Online Auto Insurance Quantifies Coverage Options for a Family with a Teen Driver

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When it comes time for a young member of a household to start driving, parents face a difficult question: Is it better to add my 16-year-old to my own policy or to get him or her insured independently?

OnlineAutoInsurance.com has released the findings of its latest California premium analysis, which shows that putting a young driver onto an existing policy may, in most cases, be cheaper overall than purchasing a separate policy for him or her.

California car insurance companies use complicated pricing models that are not common knowledge for the average motorist, so a lot of the thought going into the decision of how to insure a teen driver may unwisely be based on speculation. In order to provide concrete examples for California families trying to determine their most cost-efficient option, OnlineAutoInsurance.com generated quotes for a father-daughter pair and went on to compare auto insurance costs under different coverage scenarios.

The site ran the rates for a 40-year-old divorced dad and his 16-year-old daughter, both for separate policies and for a combined policy. A total of 12 California insurers were used in the comparison. The results of the analysis showed that:

  •     The cheapest price for getting covered through a combination of two separate policies ($5,810 annually) was more expensive than the cheapest price for getting covered through a single, combined policy ($5,114 a year).
  •     The average price for covering the pair through a single policy was nearly $1,500 cheaper annually than the average total cost of getting two separate policies.
  •     Though the price of a combined protection plan was cheaper on average, it was not cheaper in every instance. One insurer’s quote for a combined policy ended up coming in at about $700 a year more than the total cost of getting two separate policies. On the other hand, one insurer’s rate for combined coverage was about $2,200 cheaper annually than the combined rates for two separate policies. This highlights the need to shop among different companies and to get quotes for different scenarios.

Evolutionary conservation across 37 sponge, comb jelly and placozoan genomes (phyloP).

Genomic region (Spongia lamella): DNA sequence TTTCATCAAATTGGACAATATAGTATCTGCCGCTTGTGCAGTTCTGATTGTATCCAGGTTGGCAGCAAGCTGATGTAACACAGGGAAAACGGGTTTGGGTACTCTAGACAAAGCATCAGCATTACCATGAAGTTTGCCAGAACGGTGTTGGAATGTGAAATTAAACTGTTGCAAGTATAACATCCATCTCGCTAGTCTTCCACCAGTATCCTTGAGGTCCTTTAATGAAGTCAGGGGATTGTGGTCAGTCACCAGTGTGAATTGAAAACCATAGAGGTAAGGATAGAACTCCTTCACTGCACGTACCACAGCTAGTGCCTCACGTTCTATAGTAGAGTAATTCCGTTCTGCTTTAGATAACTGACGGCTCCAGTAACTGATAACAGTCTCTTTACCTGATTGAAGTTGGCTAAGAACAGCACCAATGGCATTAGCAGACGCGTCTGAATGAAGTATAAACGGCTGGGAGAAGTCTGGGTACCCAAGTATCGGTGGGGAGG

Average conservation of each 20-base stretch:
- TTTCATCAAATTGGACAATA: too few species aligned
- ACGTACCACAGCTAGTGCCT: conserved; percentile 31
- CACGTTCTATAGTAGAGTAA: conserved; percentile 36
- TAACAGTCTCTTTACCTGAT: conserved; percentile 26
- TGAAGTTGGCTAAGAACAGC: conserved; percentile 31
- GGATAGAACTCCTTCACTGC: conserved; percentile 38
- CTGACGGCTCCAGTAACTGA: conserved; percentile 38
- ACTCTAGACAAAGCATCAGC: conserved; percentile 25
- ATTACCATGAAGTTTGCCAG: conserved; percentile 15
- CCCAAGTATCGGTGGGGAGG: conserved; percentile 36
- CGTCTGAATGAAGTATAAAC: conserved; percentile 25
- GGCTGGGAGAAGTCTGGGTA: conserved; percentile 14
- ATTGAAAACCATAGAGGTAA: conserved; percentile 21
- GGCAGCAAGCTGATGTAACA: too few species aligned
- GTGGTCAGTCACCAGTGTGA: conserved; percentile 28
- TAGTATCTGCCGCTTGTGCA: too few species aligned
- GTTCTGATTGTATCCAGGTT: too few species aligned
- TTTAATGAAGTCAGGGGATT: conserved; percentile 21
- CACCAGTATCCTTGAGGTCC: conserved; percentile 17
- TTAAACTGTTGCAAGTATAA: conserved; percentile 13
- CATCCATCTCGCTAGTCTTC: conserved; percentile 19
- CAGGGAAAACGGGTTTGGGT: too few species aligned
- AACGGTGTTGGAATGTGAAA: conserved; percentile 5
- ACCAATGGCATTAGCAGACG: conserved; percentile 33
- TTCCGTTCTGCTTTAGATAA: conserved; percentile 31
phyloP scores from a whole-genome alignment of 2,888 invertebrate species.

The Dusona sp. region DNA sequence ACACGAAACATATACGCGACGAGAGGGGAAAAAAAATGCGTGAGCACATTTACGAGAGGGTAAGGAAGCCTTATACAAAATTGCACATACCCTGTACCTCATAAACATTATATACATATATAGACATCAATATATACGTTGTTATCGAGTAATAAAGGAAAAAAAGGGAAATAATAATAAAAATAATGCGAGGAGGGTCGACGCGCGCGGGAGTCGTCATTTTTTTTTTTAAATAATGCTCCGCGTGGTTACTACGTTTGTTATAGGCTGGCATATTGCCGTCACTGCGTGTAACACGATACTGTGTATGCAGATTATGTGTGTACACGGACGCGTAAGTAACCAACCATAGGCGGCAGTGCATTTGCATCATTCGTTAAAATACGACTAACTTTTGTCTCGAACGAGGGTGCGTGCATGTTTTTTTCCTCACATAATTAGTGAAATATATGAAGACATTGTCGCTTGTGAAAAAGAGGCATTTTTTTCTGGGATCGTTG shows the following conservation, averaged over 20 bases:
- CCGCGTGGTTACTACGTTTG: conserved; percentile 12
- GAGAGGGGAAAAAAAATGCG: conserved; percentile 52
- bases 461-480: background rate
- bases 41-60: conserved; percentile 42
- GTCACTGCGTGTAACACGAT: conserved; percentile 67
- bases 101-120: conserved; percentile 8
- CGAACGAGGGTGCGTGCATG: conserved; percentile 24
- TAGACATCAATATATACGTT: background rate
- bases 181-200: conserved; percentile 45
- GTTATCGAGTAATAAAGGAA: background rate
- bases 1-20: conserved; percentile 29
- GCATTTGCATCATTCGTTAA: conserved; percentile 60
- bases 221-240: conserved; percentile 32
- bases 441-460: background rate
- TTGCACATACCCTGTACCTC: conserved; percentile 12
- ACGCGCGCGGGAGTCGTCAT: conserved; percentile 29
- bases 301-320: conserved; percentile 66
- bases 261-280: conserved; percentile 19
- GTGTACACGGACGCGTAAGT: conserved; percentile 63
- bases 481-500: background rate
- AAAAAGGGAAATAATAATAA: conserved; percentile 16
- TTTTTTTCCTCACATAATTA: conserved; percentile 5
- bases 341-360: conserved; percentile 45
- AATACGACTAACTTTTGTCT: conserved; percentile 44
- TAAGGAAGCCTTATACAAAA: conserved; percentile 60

Whichever route ends up getting chosen, it’s important for families in the Golden State to start their pricing research early. California insurers can begin charging extra for a teen driver from the point that he or she receives a permit to drive, although not all do.

Source: http://www.insurance.ca.gov/0100-consumers/0060-information-guides/0010-automobile/upload/Eng_WhatHighSchool_Combined_Web.pdf

Getting the conversation started with a coverage provider should be done as early as possible.

To learn more about this and other car insurance issues, readers can go to http://www.onlineautoinsurance.com/compare/ where visitors will have access to informative resource pages as well as a quote-comparison generator that can allow consumers to quickly evaluate their coverage options.

Note on Methodology: The father-daughter pair used for the comparison lives in the 90039 ZIP code of Los Angeles. Liability coverage for each person was up to the limits of 50/100/25. The car being insured for the 40-year-old male was a 2011 Toyota Tundra with $500 deductibles for comp and collision. The car being insured for the 16-year-old daughter was a 2009 Toyota Corolla LE with $1,000 deductibles for comp and collision.

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Benjamin Zitney
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